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PostHeaderIcon ... Understanding sleep

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The importance of sleep in our 24-hour routine is unquestionable. It is often simplified to a time frame, within which we fall asleep, thus hopefully rest so we can have another effective day. There is however, a lot more to sleep than just a lull time period, when little else but rest gets accomplished. Sleep science has evolved over the last 7 decades or so, into an elaborate research that is hoping to explain a number of human ailments. In this article however, the main focus is on sleep and how it relates to our performance. Performance not necessarily viewed as a simple OPH (output per hour), but rather a self-conscious and safe state of personal alertness. In turn, it directly relates to our state of fatigue, thus influencing are judgment and ability to respond in an effective and responsible way.

The marine industry, and shipboard work especially, imposes a number of unique challenges, that few of the others do. It is a constant flow of tasks that must be performed 24 hours a day, 365 days a year. It does not differentiate a week day from a holiday, it knows of no breaks or special rest periods, it implies a work environment with a never ending need for readiness.

Fatigue has been linked to majority of human error based accidents. USCG has officially released data that connects 80% of all marine accidents to a human factor. Whether this was due to a fatigue or an incompetence is for another discussion.

Sleep is a complex function of the human body.

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Below is a brief caption from the University of Vanderbilt research project on Inclusion of Fatigue Effects in Human Reliability Analysis:

Last Updated (Wednesday, 24 July 2013 03:57)

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PostHeaderIcon ... Australian Labor Union's stance on lifeboat drills

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It has long been my own position, that lifeboat drills should not require any personnel in the lifeboat during lowering or hoisting operations. While we can all agree that lifeboats / launching davits have evolved into a better & safer design, the danger of failing remained almost intact and such operations should always be deemed as one of the most dangerous tasks a seaman must undertake during his tour of duty. Still, it is a common occurrence these days, that some ship operators and/or masters require such personnel to be placed inside the lifeboat prior to lowering into the water.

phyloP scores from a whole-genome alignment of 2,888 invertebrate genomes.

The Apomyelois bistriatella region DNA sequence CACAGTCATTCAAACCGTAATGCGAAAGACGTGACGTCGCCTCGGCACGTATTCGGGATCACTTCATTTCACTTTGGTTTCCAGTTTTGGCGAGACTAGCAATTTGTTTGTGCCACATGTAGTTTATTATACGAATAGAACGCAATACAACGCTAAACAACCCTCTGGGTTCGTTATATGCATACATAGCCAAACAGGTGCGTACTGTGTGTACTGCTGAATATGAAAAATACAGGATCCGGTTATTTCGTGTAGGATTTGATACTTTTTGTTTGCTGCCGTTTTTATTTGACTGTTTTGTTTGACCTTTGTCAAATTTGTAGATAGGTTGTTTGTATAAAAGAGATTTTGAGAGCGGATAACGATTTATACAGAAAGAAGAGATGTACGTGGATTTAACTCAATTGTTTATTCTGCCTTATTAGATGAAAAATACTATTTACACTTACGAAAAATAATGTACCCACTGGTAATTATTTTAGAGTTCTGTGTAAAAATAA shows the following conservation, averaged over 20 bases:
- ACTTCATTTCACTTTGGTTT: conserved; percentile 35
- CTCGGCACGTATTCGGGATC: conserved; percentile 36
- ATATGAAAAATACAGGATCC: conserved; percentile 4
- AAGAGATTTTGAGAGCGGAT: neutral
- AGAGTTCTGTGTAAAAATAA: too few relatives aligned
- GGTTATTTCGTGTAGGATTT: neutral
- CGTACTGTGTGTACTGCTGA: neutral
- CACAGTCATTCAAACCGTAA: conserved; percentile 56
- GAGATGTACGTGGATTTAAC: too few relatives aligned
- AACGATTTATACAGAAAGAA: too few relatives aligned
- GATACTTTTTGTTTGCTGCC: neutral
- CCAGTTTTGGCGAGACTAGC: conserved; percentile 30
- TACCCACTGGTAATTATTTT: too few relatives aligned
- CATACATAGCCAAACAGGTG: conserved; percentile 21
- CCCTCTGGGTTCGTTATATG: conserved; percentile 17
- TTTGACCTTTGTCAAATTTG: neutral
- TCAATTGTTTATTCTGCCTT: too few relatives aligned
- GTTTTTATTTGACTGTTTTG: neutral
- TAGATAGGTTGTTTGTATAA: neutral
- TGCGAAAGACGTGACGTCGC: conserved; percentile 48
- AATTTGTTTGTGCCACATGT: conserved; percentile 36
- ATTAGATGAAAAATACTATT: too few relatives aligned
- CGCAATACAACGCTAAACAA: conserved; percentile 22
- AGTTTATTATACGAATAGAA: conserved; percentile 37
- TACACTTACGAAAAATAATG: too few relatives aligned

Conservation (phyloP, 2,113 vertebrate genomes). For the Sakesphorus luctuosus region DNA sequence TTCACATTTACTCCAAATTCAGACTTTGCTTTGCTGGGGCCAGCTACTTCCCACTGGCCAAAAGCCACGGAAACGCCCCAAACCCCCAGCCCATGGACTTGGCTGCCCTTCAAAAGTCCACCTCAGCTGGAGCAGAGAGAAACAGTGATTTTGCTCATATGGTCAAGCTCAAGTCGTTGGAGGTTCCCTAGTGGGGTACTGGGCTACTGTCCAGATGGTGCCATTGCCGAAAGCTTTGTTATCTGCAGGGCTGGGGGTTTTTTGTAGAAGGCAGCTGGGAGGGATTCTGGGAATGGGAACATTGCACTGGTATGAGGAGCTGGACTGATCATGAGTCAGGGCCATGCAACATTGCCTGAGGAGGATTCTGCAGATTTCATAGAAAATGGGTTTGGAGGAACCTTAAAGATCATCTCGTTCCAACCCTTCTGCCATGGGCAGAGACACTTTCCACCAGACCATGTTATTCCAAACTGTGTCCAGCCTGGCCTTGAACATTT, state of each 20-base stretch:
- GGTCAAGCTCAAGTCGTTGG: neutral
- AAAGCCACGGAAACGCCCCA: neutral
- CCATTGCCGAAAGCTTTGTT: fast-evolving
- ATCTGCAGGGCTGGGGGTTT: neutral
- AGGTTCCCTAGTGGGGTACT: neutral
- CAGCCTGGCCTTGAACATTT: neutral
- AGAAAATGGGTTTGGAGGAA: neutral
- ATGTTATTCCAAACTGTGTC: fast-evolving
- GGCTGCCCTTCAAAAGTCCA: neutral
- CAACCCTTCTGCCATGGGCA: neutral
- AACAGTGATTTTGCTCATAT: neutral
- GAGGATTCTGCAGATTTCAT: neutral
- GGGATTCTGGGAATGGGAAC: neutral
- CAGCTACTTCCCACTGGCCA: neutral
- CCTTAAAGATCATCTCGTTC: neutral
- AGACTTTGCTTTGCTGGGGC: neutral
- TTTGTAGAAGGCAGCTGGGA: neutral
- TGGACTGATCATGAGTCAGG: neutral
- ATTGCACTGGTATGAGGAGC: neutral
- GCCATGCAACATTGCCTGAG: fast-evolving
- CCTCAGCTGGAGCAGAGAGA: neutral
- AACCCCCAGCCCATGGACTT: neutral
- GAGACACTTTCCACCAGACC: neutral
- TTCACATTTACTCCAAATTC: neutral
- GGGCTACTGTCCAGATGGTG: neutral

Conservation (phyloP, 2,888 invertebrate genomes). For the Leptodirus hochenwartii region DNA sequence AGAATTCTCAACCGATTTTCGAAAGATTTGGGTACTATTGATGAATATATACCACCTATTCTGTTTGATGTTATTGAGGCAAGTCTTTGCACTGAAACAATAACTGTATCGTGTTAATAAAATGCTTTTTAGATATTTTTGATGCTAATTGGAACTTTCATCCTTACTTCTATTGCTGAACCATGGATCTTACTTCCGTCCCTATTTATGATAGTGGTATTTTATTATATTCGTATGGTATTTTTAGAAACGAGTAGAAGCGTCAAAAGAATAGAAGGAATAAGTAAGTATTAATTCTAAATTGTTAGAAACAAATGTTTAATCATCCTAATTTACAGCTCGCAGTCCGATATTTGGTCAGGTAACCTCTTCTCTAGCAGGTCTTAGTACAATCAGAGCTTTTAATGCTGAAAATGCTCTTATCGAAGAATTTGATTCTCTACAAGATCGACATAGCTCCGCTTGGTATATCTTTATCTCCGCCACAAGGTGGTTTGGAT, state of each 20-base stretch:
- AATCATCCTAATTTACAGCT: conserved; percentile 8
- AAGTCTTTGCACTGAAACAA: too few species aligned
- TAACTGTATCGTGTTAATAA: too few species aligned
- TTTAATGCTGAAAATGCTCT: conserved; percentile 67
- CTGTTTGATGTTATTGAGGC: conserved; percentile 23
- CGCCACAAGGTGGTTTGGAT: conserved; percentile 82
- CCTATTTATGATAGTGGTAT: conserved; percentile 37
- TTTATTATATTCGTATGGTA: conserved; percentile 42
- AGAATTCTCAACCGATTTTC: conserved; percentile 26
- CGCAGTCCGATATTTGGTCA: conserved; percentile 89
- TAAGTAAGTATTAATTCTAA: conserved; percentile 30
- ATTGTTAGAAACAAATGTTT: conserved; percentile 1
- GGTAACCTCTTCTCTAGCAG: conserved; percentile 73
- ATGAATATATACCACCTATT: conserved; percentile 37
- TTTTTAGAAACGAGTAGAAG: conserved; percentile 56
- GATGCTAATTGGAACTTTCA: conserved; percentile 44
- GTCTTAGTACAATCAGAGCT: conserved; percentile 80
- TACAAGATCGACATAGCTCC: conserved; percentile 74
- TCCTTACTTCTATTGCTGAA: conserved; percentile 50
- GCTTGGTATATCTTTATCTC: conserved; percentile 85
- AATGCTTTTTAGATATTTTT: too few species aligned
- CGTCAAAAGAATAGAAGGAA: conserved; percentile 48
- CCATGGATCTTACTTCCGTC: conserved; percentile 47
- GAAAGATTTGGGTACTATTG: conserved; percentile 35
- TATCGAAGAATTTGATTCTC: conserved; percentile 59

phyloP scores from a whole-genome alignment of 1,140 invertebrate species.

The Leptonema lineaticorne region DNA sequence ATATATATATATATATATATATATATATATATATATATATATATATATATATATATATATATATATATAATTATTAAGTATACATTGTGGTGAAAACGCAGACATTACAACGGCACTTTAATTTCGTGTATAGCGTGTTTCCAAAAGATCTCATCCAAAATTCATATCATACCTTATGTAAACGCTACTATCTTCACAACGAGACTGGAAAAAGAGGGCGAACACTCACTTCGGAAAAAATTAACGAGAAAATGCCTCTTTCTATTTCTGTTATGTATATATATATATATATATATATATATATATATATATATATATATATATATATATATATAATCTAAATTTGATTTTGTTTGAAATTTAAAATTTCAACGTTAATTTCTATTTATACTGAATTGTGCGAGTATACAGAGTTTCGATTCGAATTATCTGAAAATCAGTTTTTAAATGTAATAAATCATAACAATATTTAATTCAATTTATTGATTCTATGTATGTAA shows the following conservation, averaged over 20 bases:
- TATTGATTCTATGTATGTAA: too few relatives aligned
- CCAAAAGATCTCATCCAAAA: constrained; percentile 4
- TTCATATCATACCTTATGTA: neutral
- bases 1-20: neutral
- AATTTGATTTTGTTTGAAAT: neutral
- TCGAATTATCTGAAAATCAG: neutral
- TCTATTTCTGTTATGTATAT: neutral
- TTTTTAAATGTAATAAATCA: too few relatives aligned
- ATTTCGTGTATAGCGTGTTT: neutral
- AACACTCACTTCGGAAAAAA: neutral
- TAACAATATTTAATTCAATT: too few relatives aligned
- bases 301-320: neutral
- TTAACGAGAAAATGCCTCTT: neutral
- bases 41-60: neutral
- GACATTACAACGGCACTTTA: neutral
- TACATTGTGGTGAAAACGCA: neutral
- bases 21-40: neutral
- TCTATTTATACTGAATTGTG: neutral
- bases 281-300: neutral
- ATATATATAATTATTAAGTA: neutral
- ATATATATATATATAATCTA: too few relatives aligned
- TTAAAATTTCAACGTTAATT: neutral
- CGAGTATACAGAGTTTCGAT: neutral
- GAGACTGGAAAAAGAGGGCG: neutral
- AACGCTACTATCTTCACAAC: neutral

Here is a photo of a lifeboat that came down crushing, killing 2 and seriously injuring 3 others.

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AIMPE (Australian Institute of Marine & Power Engineers, a labor union) has taken a strong stance on the subject. Download the full version of AIMPE letter.

Last Updated (Friday, 09 October 2009 21:36)

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PostHeaderIcon ... Where does NTSB stand on the fatigue issue

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Here is an interesting finding on the NTSB (National Transportation Safety Board) web site.

... The Safety Board has long been concerned about the issue of operator fatigue in transportation and has stressed its concerns in investigation reports issued throughout the 1970s and 1980s.  In 1989, the Board issued three recommendations to the Secretary of Transportation calling for research, education, and revisions to existing regulations.  These recommendations were added to the Board’s Most Wanted List in 1990, and the issue of fatigue has remained on the Most Wanted List since then.  The Safety Board’s 1999 safety study of DOT efforts to address operator fatigue continued to show that this problem was widespread.  Operating a vehicle without the operator’s having adequate rest, in any mode of transportation, presents an unnecessary risk to the traveling public.

Safety Board recommendations on the issue of human fatigue and hours-of-work policies have had a substantial effect on encouraging the modal agencies to conduct research and take actions towards understanding the complex problem of operator fatigue in transportation and how it can affect operator performance ...

It further reads:

Last Updated (Friday, 09 October 2009 02:40)

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